Feb
26

Elbow Room

By

At this point in time, I’m just waiting for the weather to cooperate in our actual start to the spring muskrat season adventures. Same as it’s been all winter long… continued patterns of freeze – thaw – freeze – thaw keeps water conditions neither open or closed.

I’ve had plenty of time to look over just about every significant piece of public water within three hours’ drive of my driveway. That’s about far as I want to range in the muskrat quest to come. For me it’s a combination of chasing fur, enjoying the fresh air and waterways one more time, and opportunity to amass a collection of fresh photos to the file.

Lately I’ve received a lot of email and PMs asking if I’d considering writing an updated book on muskrat trapping, an instructional DVD, or both. Truth is I’ve pondered each project for a long while, and I’m no nearer to making a decision on that today as I was weeks or months ago. So about all I’ll do for now is continue to stockpile on-line photos to the collection and if someday I find the need for them, they will exist.

Considering all public waters here in this state have been combed to some degree or other by trappers thru the season, I have no delusions of grandeur for giant catches this spring. If I’m able to piece together some modest catches thru next month, that about meets modest expectations I have right now.

One thing I’ve been told a few too many times is the concept that water trappers up north are “territorial” and that they “don’t like outsiders” in their area. Well, that’s nothing new in this state or any other state in the country. Private or public ground, certain individuals tend to lay emotional claim on what they perceive is theirs. I’ve seen that all my life, and I’m sure I’ll see it again.

Fact is, about all the muskrat trapping I do happens to be on public ground, behind other trappers ahead of me on private ground, or both. The pictures here which have published before = you’ve probably seen before both come from places just like that. Very seldom past the first week or two of open water here in NY can you find easily-reached places where no man has tread before.

Sharing space with other trappers in my backyard is never an issue with me. It is state ground, each man has equal right to it and whoever opts to work longest & hardest is who probably amasses the biggest catch. Pretty simple law of physics or cause & effect or whatever universal law applies in this case :)

Anyways, it has been several years since I have lost one single trap or animal to theft. That may sound surprising to some, and heaven knows I’ve dealt with my share of theft in the past and then some. But our group of local guys here respect each other and give space to one another with no problems between us. Matter of fact, I had more duck hunters poking around my muskrat sets this year than anyone else… all of them harmlessly curious about what goes on. Many of them either had prior trapline experience or would like to give it a try someday. I always take time to answer questions, share a little show & tell and encourage others to try our sport.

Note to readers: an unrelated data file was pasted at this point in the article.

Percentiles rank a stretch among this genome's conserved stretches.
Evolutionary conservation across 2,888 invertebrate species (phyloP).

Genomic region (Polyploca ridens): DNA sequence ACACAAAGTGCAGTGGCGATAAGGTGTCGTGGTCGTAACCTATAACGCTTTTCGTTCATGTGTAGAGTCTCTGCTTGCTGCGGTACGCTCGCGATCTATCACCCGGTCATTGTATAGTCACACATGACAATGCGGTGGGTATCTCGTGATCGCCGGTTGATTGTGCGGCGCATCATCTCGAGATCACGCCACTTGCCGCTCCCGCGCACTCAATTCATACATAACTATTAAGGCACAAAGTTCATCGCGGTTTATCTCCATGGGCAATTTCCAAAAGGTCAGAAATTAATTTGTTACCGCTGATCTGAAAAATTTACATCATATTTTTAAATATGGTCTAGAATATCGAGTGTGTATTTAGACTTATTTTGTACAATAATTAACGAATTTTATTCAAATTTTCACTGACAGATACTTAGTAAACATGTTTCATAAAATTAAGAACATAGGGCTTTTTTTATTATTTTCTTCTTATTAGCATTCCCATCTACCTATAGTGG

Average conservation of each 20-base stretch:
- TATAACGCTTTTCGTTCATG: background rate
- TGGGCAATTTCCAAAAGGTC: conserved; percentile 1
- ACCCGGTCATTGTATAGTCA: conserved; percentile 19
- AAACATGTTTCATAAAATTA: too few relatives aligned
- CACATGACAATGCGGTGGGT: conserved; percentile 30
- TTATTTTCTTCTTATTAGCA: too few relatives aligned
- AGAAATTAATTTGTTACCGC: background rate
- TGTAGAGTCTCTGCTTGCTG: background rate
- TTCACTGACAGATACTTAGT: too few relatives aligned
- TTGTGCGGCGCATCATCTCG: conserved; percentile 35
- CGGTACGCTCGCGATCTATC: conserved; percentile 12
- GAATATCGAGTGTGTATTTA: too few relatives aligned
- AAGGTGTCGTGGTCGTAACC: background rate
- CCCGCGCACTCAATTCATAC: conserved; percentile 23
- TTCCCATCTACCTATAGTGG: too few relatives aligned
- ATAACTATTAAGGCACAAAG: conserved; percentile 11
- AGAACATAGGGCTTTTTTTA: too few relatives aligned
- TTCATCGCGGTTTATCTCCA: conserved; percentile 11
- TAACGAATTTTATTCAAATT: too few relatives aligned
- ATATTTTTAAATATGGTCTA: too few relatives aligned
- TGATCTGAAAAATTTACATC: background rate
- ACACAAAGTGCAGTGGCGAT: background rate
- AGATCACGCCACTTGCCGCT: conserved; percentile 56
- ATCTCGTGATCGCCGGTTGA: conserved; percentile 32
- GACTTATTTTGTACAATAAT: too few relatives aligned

Perhaps that all costs me some higher catch totals in the end. Perhaps not. I don’t get too wrapped up in the whole competitive thing with others, at all. I do work hard to make the most of my time afield and I do move fast as feasible on the water to cover much area as possible. But if someone beats me to somewhere, it’s my obligation to graciously go somewhere else.

So I don’t have any fear or trepidation of potential conflict with other trappers in my travels on the road to come. I’m sure a few guys won’t be thrilled to see anyone else around, nothing that I would take personal. I’m equally sure that many or more guys will welcome the presence of other respectful trappers on public ground in the spirit of camaraderie and brotherhood. That’s the position I choose to come from, and look forward to meeting others of like kind :)

Furever
Austin

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Comments

  1. Boots says:

    Yup, its all crown land here, for the most part.Every trapper around these parts will be in the Rat trappin mode in a few weeks.I rarely loose gear.if its high competition, let the hardest trapper win.I never get on top of another trapper, and never ever trap where there is a elderly trapper or kid.Let the goodtimes roll!

  2. Boots says:

    A lot of competition in my neck of the woods.If Im in an area a trap every year, even if I dont get there before another trapper, Im settin it up, he may have some good locations set, but I have the advantage of knowin the whole area.If Im goin to plan a line in newer territory, Ill give the season a few good days or a week, see whats there for trappers and scout.Ill never set right on someone, and if its an elderly trapper, or kid, Ill let em have that location.If I happen to meet the youngster, Ill always try to help, and talk some trappin, to keep their interest.We are lucky in New Brunswick, as many Canadian provinces have registered traplines.No new areas, and many lines poor for Rats

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